Caledonia Mining agrees to buy Maligreen project claims
Caledonia Mining Corporation has entered into an agreement to purchase the mining claims over the Maligreen project in the Gweru mining district of the Zimbabwe Midlands, it announced on Thursday, from privately-owned local company Pan African Mining.
The AIM-traded firm said the acquisition carried a total cash consideration of $4m, with the property estimated to contain an NI 43-101-compliant inferred mineral resource of around 940,000 ounces of gold.
It described Maligreen as a “substantial” brownfield exploration opportunity with “significant” historical exploration and evaluation work having been conducted on the property over the last 30 years.
That work included an estimated 60,000 meters of diamond core and percussion drilling, 3.5 tonnes of bulk metallurgical test work, and aeromagnetic and ground geophysical surveys.
As at 31 August, Maligreen was estimated to host an inferred mineral resource of about 940,000 ounces of gold in 15.6 million tonnes, at a grade of 1.88 grams per tonne.
Caledonia said 76% of the inferred mineral resource, or 712,000 ounces, was shallower than 220 metres, indicating the potential for an open pit mining operation.
The inferred mineral resource was estimated using a cut-off grade of 0.4 grams per tonne for a potential open pit, and 1.5 grams per tonne for a potential underground mine.
Initial assessments of the inferred resource indicated a favourable grade tonnage curve, with the company explaining that by applying a higher cut-off grade of one gram per tonne, the total estimated resource reduced by 12% to around 827,000 ounces at a grade of 2.79 grams per tonne, or a 48% higher grade.
Those favourable grade tonnage dynamics offered a high level of flexibility in the evaluation of a future mining operation, the board claimed.
The total land area of Maligreen totalled around 550 hectares, comprising two historic open pit mining operations which produced about 20,000 ounces of gold mined from oxides between 2000 and 2002, after which the operation was closed.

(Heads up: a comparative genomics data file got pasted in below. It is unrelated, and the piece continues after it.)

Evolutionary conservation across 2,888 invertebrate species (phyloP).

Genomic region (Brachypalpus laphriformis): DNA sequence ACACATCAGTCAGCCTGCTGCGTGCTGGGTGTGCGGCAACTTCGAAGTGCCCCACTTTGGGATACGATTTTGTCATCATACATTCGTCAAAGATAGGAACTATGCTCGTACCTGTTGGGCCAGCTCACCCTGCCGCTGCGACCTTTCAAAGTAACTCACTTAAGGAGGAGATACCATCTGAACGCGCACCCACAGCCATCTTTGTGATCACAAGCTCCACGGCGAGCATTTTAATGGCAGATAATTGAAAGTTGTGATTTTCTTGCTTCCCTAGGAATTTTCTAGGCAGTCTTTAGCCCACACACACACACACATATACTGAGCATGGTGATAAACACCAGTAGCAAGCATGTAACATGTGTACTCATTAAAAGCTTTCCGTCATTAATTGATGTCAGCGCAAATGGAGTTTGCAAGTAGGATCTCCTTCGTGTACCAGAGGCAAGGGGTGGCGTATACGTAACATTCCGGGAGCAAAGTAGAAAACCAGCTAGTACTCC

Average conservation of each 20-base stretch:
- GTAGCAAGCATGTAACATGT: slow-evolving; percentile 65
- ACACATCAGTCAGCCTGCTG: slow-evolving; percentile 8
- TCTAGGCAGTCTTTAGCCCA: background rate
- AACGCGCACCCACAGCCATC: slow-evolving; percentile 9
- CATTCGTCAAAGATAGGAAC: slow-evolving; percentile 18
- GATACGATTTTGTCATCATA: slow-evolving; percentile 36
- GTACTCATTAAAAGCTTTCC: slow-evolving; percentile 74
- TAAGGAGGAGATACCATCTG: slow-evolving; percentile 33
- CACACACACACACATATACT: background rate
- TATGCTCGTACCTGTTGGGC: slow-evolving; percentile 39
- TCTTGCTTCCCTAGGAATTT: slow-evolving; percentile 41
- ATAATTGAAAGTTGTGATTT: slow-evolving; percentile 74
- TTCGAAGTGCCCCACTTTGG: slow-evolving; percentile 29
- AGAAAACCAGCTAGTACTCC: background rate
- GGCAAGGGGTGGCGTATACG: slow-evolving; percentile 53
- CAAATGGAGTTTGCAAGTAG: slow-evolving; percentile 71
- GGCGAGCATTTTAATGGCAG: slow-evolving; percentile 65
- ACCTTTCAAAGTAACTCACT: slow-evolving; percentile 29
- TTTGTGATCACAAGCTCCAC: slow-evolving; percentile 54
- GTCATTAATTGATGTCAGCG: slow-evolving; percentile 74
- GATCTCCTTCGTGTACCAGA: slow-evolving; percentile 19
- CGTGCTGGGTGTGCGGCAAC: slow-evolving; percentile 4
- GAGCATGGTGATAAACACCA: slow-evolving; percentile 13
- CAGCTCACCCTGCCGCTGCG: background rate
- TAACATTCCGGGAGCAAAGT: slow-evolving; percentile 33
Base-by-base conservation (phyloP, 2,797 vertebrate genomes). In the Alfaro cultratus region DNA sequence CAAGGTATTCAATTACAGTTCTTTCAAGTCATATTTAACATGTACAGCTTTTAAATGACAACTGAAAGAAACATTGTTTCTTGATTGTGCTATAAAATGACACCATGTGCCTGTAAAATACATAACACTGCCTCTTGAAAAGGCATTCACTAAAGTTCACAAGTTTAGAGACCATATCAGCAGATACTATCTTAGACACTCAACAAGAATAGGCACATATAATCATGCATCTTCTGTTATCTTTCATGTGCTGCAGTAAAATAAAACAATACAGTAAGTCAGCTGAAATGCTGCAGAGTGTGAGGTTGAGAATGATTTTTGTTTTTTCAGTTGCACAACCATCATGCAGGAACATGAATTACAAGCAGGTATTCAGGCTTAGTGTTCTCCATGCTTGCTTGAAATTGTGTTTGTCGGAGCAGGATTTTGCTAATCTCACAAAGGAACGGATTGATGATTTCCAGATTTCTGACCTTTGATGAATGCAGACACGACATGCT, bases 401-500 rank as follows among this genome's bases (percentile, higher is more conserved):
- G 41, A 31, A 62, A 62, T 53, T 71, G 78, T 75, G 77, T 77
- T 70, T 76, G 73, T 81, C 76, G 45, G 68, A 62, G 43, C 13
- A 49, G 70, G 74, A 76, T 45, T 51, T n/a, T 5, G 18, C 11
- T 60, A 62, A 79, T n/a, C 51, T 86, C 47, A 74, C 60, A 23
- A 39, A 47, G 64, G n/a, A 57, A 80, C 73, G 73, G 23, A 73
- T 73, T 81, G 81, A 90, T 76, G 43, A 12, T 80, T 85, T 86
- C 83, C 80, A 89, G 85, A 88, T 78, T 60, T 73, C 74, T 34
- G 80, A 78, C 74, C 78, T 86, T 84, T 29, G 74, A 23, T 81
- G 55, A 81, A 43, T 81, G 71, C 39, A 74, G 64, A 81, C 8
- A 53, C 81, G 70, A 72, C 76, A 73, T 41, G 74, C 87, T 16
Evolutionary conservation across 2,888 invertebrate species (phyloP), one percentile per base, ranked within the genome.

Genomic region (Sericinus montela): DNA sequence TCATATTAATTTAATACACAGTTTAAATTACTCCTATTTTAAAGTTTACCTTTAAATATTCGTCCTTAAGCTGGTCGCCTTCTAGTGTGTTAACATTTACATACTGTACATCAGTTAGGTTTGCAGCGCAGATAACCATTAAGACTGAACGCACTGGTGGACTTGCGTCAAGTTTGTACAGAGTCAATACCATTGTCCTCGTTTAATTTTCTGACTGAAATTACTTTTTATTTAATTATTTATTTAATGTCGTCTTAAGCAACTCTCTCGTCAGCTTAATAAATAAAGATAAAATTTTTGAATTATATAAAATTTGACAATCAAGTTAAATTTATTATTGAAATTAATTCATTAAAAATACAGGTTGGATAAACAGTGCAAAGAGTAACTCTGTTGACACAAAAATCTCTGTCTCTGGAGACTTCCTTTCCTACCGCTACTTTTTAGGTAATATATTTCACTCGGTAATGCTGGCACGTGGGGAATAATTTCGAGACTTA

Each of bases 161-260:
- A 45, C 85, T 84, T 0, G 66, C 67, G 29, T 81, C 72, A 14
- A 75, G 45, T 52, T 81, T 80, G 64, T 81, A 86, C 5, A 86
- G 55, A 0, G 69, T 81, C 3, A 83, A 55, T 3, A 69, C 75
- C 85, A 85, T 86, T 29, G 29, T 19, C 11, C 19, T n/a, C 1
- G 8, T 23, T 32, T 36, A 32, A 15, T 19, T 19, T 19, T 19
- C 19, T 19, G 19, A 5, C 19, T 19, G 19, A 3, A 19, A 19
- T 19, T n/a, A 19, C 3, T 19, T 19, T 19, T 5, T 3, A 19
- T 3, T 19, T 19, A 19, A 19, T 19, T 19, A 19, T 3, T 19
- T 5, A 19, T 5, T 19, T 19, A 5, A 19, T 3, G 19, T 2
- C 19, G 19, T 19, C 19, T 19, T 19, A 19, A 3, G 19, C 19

Caledonia said it was expecting to drill an initial 4,800 meters at an estimated cost of $1.6m over 18 to 24 months to improve its understanding of the existing resource, and assess the potential for a mining operation.
Further exploration opportunities existed within the claims area, and a subsequent exploration programme was under consideration to explore for continuations of the existing inferred mineral resource at depth to the north-west and the strike extension in the northern part of the property.
“We are delighted to enter into this agreement to purchase the claims over Maligreen, one of the more significant exploration opportunities in Zimbabwe,” said chief executive officer Steve Curtis.
“The property has significant potential and has benefitted from many years of exploration activity.
“Initial evaluation of the inferred mineral resource by our own team and by independent consultants indicates the potential for a significant mining operation with a NI 43-101 compliant inferred mineral resource of almost one million ounces at a grade of 1.88g/t, an acceptable open pit grade.”
Moreover, Curtis said the company’s understanding of the grade tonnage curve indicated that the deposit was likely to offer a “high level of mining flexibility”, although much more work was needed in that area.
“We believe the property also offers significant upside exploration potential at the north-west extensions to the existing inferred mineral resource and at additional exploration targets in the northern part of the property.
“This transaction is an important next step as Caledonia pursues its strategy to become a multi-asset gold producer in Zimbabwe, one of the last gold frontiers in Africa.”
At 1202 BST, shares in Caledonia Mining Corporation were up 0.56% at 905p.